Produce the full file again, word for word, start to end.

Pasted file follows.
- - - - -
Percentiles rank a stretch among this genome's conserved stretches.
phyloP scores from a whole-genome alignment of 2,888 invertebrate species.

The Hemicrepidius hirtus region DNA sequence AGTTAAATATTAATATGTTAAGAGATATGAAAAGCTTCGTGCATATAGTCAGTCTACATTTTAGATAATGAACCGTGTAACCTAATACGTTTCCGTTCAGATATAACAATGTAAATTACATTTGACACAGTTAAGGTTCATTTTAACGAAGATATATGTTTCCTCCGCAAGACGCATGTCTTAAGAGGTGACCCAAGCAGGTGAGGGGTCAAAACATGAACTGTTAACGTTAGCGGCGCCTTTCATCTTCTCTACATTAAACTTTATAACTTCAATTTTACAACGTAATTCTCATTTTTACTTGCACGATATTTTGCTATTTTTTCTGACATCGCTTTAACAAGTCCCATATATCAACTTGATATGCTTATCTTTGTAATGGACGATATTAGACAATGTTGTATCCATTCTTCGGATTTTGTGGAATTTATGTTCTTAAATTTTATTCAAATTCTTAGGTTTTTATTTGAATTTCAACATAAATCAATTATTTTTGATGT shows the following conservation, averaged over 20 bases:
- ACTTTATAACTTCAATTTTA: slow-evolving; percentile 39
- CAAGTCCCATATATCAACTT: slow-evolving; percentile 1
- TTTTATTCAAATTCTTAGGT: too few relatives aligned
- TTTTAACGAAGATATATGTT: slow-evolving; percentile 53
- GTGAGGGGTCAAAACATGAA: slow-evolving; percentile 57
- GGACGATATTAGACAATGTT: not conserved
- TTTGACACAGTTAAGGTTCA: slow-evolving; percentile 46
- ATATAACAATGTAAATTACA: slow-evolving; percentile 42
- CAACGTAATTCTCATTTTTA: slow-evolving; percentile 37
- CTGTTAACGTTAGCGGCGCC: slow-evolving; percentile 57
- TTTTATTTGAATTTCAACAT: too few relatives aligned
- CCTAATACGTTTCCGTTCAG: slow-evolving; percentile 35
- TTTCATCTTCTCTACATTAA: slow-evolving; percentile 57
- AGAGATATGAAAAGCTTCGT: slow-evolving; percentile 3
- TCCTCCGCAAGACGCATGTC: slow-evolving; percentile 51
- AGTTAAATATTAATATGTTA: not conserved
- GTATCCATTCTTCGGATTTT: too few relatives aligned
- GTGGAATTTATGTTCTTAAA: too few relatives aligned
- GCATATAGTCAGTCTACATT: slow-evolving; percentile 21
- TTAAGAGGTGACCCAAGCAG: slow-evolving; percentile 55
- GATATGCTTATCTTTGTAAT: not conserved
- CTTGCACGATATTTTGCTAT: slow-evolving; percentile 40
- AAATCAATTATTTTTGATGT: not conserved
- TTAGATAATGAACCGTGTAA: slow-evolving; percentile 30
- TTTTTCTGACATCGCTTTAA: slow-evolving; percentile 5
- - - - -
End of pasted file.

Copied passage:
Percentiles rank a stretch among this genome's conserved stretches.
phyloP scores from a whole-genome alignment of 2,888 invertebrate species.

The Hemicrepidius hirtus region DNA sequence AGTTAAATATTAATATGTTAAGAGATATGAAAAGCTTCGTGCATATAGTCAGTCTACATTTTAGATAATGAACCGTGTAACCTAATACGTTTCCGTTCAGATATAACAATGTAAATTACATTTGACACAGTTAAGGTTCATTTTAACGAAGATATATGTTTCCTCCGCAAGACGCATGTCTTAAGAGGTGACCCAAGCAGGTGAGGGGTCAAAACATGAACTGTTAACGTTAGCGGCGCCTTTCATCTTCTCTACATTAAACTTTATAACTTCAATTTTACAACGTAATTCTCATTTTTACTTGCACGATATTTTGCTATTTTTTCTGACATCGCTTTAACAAGTCCCATATATCAACTTGATATGCTTATCTTTGTAATGGACGATATTAGACAATGTTGTATCCATTCTTCGGATTTTGTGGAATTTATGTTCTTAAATTTTATTCAAATTCTTAGGTTTTTATTTGAATTTCAACATAAATCAATTATTTTTGATGT shows the following conservation, averaged over 20 bases:
- ACTTTATAACTTCAATTTTA: slow-evolving; percentile 39
- CAAGTCCCATATATCAACTT: slow-evolving; percentile 1
- TTTTATTCAAATTCTTAGGT: too few relatives aligned
- TTTTAACGAAGATATATGTT: slow-evolving; percentile 53
- GTGAGGGGTCAAAACATGAA: slow-evolving; percentile 57
- GGACGATATTAGACAATGTT: not conserved
- TTTGACACAGTTAAGGTTCA: slow-evolving; percentile 46
- ATATAACAATGTAAATTACA: slow-evolving; percentile 42
- CAACGTAATTCTCATTTTTA: slow-evolving; percentile 37
- CTGTTAACGTTAGCGGCGCC: slow-evolving; percentile 57
- TTTTATTTGAATTTCAACAT: too few relatives aligned
- CCTAATACGTTTCCGTTCAG: slow-evolving; percentile 35
- TTTCATCTTCTCTACATTAA: slow-evolving; percentile 57
- AGAGATATGAAAAGCTTCGT: slow-evolving; percentile 3
- TCCTCCGCAAGACGCATGTC: slow-evolving; percentile 51
- AGTTAAATATTAATATGTTA: not conserved
- GTATCCATTCTTCGGATTTT: too few relatives aligned
- GTGGAATTTATGTTCTTAAA: too few relatives aligned
- GCATATAGTCAGTCTACATT: slow-evolving; percentile 21
- TTAAGAGGTGACCCAAGCAG: slow-evolving; percentile 55
- GATATGCTTATCTTTGTAAT: not conserved
- CTTGCACGATATTTTGCTAT: slow-evolving; percentile 40
- AAATCAATTATTTTTGATGT: not conserved
- TTAGATAATGAACCGTGTAA: slow-evolving; percentile 30
- TTTTTCTGACATCGCTTTAA: slow-evolving; percentile 5